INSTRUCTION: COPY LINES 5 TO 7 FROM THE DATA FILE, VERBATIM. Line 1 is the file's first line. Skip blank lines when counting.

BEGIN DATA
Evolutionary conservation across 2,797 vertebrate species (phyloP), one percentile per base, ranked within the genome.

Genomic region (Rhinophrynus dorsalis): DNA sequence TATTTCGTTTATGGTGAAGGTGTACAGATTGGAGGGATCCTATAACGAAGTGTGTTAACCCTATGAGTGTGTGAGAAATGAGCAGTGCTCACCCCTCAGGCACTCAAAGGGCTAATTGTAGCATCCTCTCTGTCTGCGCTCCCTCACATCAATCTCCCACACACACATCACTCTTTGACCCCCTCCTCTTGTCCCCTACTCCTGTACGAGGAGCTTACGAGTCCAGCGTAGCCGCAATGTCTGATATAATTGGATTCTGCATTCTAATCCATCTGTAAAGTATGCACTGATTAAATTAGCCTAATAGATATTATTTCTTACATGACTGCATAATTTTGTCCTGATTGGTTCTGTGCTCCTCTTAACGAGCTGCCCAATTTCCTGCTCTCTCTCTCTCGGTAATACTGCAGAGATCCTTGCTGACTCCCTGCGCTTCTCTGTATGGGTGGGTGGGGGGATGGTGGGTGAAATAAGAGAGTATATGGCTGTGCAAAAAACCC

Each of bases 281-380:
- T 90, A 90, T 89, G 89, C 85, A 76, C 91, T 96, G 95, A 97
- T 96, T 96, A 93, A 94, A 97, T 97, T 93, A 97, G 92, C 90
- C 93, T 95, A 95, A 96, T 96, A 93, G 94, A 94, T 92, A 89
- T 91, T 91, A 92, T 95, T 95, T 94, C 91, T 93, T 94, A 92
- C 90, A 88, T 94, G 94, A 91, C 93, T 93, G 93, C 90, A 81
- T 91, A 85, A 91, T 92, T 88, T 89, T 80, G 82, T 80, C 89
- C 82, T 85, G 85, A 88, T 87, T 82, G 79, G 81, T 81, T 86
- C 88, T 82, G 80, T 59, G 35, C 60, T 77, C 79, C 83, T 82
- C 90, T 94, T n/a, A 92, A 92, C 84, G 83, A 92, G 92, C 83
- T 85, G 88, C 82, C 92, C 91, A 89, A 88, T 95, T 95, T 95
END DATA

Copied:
- T 96, T 96, A 93, A 94, A 97, T 97, T 93, A 97, G 92, C 90
- C 93, T 95, A 95, A 96, T 96, A 93, G 94, A 94, T 92, A 89
- T 91, T 91, A 92, T 95, T 95, T 94, C 91, T 93, T 94, A 92